2018 In The Numbers And What It Means For 2019 - Part I: Stocks

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Includes: AAPL, ABT, ADBE, AMG, AMGN, AMZN, ARGT, BA, BAC, BCS, BEN, BLK, BNPQF, BNPQY, BNPZY, C, CMCSA, CRARF, CRARY, CRM, CS, CSCO, DB, DDAIF, DIA, DMLRY, DWDP, EEM, EFA, EIS, ENZL, EV, F, FB, FCAU, FII, FXI, GM, GREK, GS, HMC, HON, HSBC, IBM, IEFA, IEMG, ING, IVZ, IWM, IWN, IWO, JHG, JPM, KSA, LLY, MA, MCHI, MDT, MMM, MRK, MS, MSFT, NFLX, NKE, NSANF, NSANY, OZM, PFE, PM, PYPL, QAT, QQQ, SAN, SCGLF, SCGLY, SCHB, SCZ, SPY, STT, T, TM, TSLA, TTM, TUR, UBS, UNH, USB, V, VEA, VEU, VGT, VHT, VLKAF, VWAGY, VWO, VXUS, VZ, WFC, XLB, XLC, XLE, XLF, XLI, XLK, XLP, XLRE, XLU, XLV, XLY, XOM
by: The Fortune Teller
Summary

It's time to look back at 2018, see what worked well, what didn't work so well, and what went horribly wrong.

This 4-part series is touching upon stocks, investment-grade credits, high-yield credits and the "CCC club": commodities, currencies And cryptocurrencies.

Remember, "It's all in the numbers and the numbers never lie."

Part I is focusing on stocks, playing the role of "The Bad" in 2018.

Since history tends to repeat itself, the 2018 numbers are certainly relevant for our 2019 projections.

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History (and Volatility) Tends to Repeat Itself

2018 was a pretty horrific year for equities, especially outside the US.

We have just witnessed one of the biggest drops in the global earnings revision ratio since 1988.

Nevertheless, even with that sharp revision, valuations remain quite attractive.

2019 is going to be an interesting battlefield between the lower expected earnings (S&P 500 EPS) and the index itself.

It's not usual for the index to trade above the EPS trend, but this is happening during expansionary periods.

As such, the key question that will set the tone over the next year is: Will the US economy continue to grow at a sufficient pace as to justify the widening gap?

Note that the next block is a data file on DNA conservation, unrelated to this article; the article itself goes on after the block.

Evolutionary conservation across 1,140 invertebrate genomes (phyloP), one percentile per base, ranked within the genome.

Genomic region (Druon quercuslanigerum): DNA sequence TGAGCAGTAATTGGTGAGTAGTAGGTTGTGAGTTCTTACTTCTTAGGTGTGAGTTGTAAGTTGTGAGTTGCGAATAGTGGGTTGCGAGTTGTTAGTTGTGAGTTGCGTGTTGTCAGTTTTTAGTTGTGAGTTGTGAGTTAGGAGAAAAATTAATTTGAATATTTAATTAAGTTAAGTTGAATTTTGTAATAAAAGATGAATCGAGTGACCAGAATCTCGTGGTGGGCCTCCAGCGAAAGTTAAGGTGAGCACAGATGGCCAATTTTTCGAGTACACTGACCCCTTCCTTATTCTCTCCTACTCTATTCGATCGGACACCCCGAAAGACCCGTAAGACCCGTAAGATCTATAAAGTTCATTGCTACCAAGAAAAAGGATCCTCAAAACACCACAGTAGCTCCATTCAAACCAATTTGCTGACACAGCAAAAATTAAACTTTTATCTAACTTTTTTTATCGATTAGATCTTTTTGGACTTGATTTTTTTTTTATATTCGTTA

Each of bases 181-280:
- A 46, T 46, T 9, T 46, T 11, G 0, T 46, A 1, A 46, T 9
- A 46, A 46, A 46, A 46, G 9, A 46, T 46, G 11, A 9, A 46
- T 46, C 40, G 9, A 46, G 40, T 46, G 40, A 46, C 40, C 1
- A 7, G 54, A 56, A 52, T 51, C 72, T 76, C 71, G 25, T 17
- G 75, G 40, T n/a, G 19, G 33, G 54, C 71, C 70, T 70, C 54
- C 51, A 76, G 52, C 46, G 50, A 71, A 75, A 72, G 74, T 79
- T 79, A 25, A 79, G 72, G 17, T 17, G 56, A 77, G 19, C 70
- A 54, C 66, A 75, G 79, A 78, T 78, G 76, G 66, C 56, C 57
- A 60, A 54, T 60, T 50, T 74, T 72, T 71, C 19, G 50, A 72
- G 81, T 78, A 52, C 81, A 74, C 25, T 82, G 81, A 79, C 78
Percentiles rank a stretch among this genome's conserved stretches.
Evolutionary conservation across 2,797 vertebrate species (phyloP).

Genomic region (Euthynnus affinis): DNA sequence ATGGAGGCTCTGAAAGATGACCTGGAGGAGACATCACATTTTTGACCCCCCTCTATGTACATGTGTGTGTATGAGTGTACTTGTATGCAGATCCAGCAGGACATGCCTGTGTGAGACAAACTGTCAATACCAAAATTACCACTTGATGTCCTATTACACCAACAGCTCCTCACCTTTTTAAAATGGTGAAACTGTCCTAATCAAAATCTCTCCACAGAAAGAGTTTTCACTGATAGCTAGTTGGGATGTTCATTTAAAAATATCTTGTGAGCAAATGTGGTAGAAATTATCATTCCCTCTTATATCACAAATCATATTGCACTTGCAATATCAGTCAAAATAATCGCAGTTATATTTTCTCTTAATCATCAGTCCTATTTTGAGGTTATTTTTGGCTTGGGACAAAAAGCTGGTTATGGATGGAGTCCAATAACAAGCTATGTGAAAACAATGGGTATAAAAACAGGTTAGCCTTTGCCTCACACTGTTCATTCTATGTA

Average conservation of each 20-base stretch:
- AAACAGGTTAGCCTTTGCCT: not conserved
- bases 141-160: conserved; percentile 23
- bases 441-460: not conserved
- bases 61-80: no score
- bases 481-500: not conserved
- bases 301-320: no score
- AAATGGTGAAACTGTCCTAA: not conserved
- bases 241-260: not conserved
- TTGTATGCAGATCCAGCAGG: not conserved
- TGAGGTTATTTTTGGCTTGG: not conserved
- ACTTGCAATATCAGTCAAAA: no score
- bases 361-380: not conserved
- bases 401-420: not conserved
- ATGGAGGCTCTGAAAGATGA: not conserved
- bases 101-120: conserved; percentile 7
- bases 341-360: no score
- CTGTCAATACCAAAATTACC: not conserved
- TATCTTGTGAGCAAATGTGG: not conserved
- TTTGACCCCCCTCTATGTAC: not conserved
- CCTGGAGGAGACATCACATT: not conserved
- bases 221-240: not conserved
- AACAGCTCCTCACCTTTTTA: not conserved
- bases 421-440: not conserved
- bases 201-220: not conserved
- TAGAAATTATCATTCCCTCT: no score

On one hand, things aren't looking too promising in the world's leading economies - neither in the US, nor in China (MCHI, FXI). Even Apple (AAPL) is struggling to adjust to a new world that is dominated by disputes, trade wars, tariffs and even boycotts.

On the other hand, history and statistics suggest that investors can remain "cautiously optimistic."

What an Extraordinary Year 2018 Was!

The main stock indices delivered double-digit total returns during the first three quarters of the year, just to see everything getting wiped out during the fourth quarter, and then some.

All the main stock indices finished 2018 with negative total returns:

  • SPDR S&P 500 Trust ETF (SPY) -4.6%
  • Invesco QQQ ETF (QQQ) -0.1% (almost finished positive, but fell short)
  • SPDR Dow Jones Industrial Average ETF (DIA) -3.7%
  • iShares Russell 2000 ETF (IWM) -11.1%
  • iShares Russell 2000 Value ETF (IWN) -13%
  • iShares Russell 2000 Growth ETF (IWO) -9.4%

US main stock indices total returns in 2018

The last time we've seen such a swing, from >10% (double-digit, positive) to <-10% (double-digit, negative), on a total return basis, was 2011.

By the way, we also had two years - 2009 and 2016 - where the exact opposite occurred, i.e., stocks went from double-digit, negative, total returns to double-digit, positive, total returns.

December - Not So Special Anymore

The main setback took place in December, the worst December for the S&P 500 and Dow Jones in 87 years ("Black Monday" took place in October 1987, so perhaps "87" is the new "13"...)

Traditionally, December is a very strong month for equities. Well, December 2018 has ruined it, and the last month in the calendar year is not so special anymore.

The massive drop in the S&P 500 Index during December 2018 has pushed (the calendar month of) December all the way down to 6th place in the "calendar month ranking," measured over the past 15 years (since 2003).

Nonetheless, the calendar month of December is still holding the 1st position in the "calendar month ranking" if we look at the past 72 years (since 1946).

History in the Making

After nine straight years of gains, the main three stock indices ETFs - S&P 500 (SPY), Dow Jones (DIA) and Nasdaq 100 (QQQ) - experienced their first down year since 2008.

On one hand, the record run of 2009-2017 only ended in a tie with the 1991-1999 period for the longest positive streak (9 straight years) since 1928.

On the other hand, the 2009-2017 period is actually the least impressive of the three because both previous records (1982-1989, 1991-1999) ended with much higher total returns (especially annualized) than 2009-2017.

What's really amazing to look at is the difference between 2018 and 2017:

  • Global equity total returns in 2018 = all red